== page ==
The number of divorces soared 13.2 per cent last year in Shanghai, while marriages declined 3 per cent. According to city hall data, divorces – were still well short of marriages – at 44,000 versus 144,000. But we can see which way things are going. Continue reading »
China’s parents will do anything to help their child succeed in life – and at this time of year, that means attending to even the most miniscule details of their sleep and evacuation patterns to guarantee maximum success in college entrance exams (gaokao) in the first week of June.
Parents throughout China are booking hotels and restaurants near every exam venue, to make sure their child can study until the very last minute on exam day, and eat nutritious meals nearby that will not send him out of the examination halls with the kind of bowel complaint that could consume precious exam minutes. Continue reading »
The news that Guangzhou is to start building a costly cemetery exclusively for revolutionary heroes and government officials this October has stirred up something of an online controversy.
With the cost of cemetery space far higher than housing, it has highlighted the increasing inequality in Chinese society – in death, as well as in life. Continue reading »
Pure 24 carat gold has a special place in the hearts and minds of the Chinese, who love its beauty and its practicality. So while investors around the world were dumping gold last month, shoppers in China (and elsewhere in Asia) have been lining up in droves outside jewellery stores and banks.
For Chinese people, no other material item on earth so epitomises wealth, prosperity and family tradition. And (rightly or wrongly) it is also regarded as an insurance policy, currency hedge, inflation hedge and international currency all rolled into one. Why? Continue reading »
We recruit in peace
The statistics are staggering: 60 per cent of Chinese worth more than Rmb10m are either planning to move to another country, or have already done so.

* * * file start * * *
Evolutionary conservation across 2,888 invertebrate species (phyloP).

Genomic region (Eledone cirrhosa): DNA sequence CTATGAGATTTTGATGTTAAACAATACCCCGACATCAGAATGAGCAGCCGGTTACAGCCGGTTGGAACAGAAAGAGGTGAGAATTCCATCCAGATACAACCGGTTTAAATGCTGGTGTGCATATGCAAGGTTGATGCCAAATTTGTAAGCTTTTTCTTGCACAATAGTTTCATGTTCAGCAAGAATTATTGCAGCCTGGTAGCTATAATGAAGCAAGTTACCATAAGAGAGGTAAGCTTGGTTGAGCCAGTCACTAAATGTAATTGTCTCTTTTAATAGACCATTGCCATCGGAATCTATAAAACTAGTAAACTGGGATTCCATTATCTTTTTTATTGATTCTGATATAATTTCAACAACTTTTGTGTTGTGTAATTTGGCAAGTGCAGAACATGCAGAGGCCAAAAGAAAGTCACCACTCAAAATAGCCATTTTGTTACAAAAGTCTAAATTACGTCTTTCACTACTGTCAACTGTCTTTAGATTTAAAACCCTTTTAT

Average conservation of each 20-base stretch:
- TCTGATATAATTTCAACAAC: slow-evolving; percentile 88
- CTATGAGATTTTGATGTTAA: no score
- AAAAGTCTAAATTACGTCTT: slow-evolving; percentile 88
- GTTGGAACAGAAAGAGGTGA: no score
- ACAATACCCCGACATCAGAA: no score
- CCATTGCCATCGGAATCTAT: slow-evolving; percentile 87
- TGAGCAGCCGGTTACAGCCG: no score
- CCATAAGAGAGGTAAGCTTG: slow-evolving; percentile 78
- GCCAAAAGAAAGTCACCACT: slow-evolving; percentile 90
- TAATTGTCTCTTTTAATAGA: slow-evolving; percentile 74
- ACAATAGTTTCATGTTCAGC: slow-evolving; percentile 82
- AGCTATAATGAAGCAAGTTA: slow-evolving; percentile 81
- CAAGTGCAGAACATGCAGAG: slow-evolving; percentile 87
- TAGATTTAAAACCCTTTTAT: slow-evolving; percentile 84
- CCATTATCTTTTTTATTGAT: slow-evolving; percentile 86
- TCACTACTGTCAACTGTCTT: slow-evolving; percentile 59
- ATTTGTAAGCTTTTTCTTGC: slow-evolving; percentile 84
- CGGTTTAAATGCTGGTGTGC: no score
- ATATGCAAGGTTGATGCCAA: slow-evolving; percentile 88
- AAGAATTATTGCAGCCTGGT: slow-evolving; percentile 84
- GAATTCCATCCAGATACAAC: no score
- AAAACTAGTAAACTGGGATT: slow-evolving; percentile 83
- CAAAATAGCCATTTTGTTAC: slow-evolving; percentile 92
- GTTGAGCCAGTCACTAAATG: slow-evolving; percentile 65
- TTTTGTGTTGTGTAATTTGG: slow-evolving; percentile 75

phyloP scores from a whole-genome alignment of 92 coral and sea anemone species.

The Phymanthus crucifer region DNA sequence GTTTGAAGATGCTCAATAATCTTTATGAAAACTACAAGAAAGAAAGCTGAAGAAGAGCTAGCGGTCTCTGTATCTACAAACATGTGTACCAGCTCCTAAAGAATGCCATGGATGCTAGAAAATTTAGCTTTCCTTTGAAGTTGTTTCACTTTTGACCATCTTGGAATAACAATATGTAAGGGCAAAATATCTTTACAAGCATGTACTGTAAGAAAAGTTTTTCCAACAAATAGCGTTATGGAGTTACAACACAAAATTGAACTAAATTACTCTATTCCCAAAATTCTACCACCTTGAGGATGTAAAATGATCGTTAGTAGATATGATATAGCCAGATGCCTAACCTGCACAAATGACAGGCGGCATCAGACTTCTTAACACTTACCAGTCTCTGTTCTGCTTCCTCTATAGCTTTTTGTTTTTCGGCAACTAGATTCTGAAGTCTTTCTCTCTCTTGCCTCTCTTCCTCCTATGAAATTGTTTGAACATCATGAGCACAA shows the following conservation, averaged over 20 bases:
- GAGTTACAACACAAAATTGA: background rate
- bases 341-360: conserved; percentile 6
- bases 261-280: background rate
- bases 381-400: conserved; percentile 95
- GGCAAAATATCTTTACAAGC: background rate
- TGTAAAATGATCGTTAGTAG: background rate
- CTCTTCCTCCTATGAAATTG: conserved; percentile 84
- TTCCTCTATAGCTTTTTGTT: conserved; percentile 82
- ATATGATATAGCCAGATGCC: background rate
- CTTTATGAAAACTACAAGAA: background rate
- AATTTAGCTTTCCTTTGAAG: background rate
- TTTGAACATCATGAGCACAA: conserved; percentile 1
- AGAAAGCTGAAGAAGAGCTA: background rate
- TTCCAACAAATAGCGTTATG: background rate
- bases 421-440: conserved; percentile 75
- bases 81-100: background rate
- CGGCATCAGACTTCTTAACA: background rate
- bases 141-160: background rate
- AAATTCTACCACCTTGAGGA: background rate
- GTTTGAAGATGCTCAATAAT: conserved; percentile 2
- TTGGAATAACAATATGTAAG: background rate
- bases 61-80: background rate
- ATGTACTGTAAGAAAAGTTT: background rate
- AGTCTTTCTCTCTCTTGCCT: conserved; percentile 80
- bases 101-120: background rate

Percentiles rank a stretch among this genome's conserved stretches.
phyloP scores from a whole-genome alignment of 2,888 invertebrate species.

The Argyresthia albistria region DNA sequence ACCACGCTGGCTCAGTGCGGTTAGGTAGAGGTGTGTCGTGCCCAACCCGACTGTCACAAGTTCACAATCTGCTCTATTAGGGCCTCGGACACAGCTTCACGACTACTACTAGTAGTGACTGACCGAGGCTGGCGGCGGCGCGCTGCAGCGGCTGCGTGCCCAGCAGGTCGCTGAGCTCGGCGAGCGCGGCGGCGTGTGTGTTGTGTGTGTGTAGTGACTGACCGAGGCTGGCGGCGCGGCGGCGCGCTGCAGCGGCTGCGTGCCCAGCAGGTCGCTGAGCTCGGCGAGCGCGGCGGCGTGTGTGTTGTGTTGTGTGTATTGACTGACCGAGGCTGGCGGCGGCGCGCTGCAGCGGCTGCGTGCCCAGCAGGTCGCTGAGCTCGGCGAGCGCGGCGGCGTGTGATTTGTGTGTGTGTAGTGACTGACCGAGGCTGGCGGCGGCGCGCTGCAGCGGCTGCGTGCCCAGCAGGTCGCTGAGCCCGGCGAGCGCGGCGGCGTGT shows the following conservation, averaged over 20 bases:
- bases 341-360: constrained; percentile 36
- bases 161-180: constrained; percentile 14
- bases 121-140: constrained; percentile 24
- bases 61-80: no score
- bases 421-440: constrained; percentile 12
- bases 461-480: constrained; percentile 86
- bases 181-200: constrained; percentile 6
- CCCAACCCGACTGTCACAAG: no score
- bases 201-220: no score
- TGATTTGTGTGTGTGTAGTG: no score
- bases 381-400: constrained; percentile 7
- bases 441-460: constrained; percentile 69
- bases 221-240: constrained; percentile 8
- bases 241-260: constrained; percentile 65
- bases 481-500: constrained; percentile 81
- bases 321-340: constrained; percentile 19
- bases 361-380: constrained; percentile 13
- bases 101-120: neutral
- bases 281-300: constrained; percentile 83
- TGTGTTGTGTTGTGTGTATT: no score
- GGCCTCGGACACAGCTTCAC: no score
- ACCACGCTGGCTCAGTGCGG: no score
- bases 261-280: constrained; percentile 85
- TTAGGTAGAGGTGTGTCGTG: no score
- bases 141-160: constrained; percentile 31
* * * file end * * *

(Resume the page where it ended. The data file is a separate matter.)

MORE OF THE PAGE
Maybe that’s why the people from Mars One came to China on Friday to recruit settlers for the red planet. Continue reading »
A bit of a climbdown by the Chinese government on its yellow traffic light rule, which made running a yellow light as bad as running a red one.
Beijing, it seems, is increasingly ready to give ground on some issues prompting popular protest – unless the issues are really big ones. Continue reading »
China was already notorious for traffic jams but driving on its roads has just got that much more frustrating. A new rule forbids cars from “running” yellow lights and advises drivers to slow down on approaching intersections even when the light is green.
The intention behind the rule is a good one: to make roads safer. But on suffering mild whiplash today when the light turned yellow and my taxi driver slammed the brakes a few feet short of the intersection, it occurred to me that the authorities had not fully grasped the consequences of overturning a century-old worldwide traffic convention. Continue reading »
A mysterious white substance is being smuggled over the border from Vietnam to China in growing quantities.
But it is not quite as illicit as you might think. Sugar, the sweetener added to everything from mooncakes to ketchup, is increasingly in demand in China due to urbanization, changing diets and rising incomes. Continue reading »